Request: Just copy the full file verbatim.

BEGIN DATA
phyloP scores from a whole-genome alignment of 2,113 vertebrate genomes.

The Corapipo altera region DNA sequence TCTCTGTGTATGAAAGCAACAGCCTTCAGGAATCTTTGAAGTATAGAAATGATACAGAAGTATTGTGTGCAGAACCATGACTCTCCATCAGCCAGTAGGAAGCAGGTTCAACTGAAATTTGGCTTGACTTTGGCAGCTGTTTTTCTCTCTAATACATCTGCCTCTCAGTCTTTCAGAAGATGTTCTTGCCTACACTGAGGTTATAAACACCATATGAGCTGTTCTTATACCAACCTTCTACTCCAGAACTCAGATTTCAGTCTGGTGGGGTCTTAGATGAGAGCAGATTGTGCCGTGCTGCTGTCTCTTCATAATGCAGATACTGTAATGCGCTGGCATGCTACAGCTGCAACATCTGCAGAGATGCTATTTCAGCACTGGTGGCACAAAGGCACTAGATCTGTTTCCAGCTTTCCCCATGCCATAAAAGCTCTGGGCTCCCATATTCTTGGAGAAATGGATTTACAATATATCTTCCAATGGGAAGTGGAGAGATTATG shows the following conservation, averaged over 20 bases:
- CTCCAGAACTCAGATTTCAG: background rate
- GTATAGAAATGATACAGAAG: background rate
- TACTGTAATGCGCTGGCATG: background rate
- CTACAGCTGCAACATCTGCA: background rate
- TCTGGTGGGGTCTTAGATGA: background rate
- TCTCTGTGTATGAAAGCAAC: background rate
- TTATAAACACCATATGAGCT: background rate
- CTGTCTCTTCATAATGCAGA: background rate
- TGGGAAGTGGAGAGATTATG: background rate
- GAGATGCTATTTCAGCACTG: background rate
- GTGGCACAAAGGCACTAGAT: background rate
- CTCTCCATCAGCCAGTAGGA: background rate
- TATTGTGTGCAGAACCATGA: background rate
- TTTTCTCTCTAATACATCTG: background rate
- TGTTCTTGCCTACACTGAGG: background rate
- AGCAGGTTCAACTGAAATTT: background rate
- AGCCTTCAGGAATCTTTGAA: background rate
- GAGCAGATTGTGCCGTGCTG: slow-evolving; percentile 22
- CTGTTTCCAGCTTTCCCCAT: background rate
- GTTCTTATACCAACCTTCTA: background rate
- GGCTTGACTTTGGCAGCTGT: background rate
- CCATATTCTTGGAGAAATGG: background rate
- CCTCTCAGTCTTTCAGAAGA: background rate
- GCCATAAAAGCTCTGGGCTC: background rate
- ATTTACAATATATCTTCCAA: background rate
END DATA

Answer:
phyloP scores from a whole-genome alignment of 2,113 vertebrate genomes.

The Corapipo altera region DNA sequence TCTCTGTGTATGAAAGCAACAGCCTTCAGGAATCTTTGAAGTATAGAAATGATACAGAAGTATTGTGTGCAGAACCATGACTCTCCATCAGCCAGTAGGAAGCAGGTTCAACTGAAATTTGGCTTGACTTTGGCAGCTGTTTTTCTCTCTAATACATCTGCCTCTCAGTCTTTCAGAAGATGTTCTTGCCTACACTGAGGTTATAAACACCATATGAGCTGTTCTTATACCAACCTTCTACTCCAGAACTCAGATTTCAGTCTGGTGGGGTCTTAGATGAGAGCAGATTGTGCCGTGCTGCTGTCTCTTCATAATGCAGATACTGTAATGCGCTGGCATGCTACAGCTGCAACATCTGCAGAGATGCTATTTCAGCACTGGTGGCACAAAGGCACTAGATCTGTTTCCAGCTTTCCCCATGCCATAAAAGCTCTGGGCTCCCATATTCTTGGAGAAATGGATTTACAATATATCTTCCAATGGGAAGTGGAGAGATTATG shows the following conservation, averaged over 20 bases:
- CTCCAGAACTCAGATTTCAG: background rate
- GTATAGAAATGATACAGAAG: background rate
- TACTGTAATGCGCTGGCATG: background rate
- CTACAGCTGCAACATCTGCA: background rate
- TCTGGTGGGGTCTTAGATGA: background rate
- TCTCTGTGTATGAAAGCAAC: background rate
- TTATAAACACCATATGAGCT: background rate
- CTGTCTCTTCATAATGCAGA: background rate
- TGGGAAGTGGAGAGATTATG: background rate
- GAGATGCTATTTCAGCACTG: background rate
- GTGGCACAAAGGCACTAGAT: background rate
- CTCTCCATCAGCCAGTAGGA: background rate
- TATTGTGTGCAGAACCATGA: background rate
- TTTTCTCTCTAATACATCTG: background rate
- TGTTCTTGCCTACACTGAGG: background rate
- AGCAGGTTCAACTGAAATTT: background rate
- AGCCTTCAGGAATCTTTGAA: background rate
- GAGCAGATTGTGCCGTGCTG: slow-evolving; percentile 22
- CTGTTTCCAGCTTTCCCCAT: background rate
- GTTCTTATACCAACCTTCTA: background rate
- GGCTTGACTTTGGCAGCTGT: background rate
- CCATATTCTTGGAGAAATGG: background rate
- CCTCTCAGTCTTTCAGAAGA: background rate
- GCCATAAAAGCTCTGGGCTC: background rate
- ATTTACAATATATCTTCCAA: background rate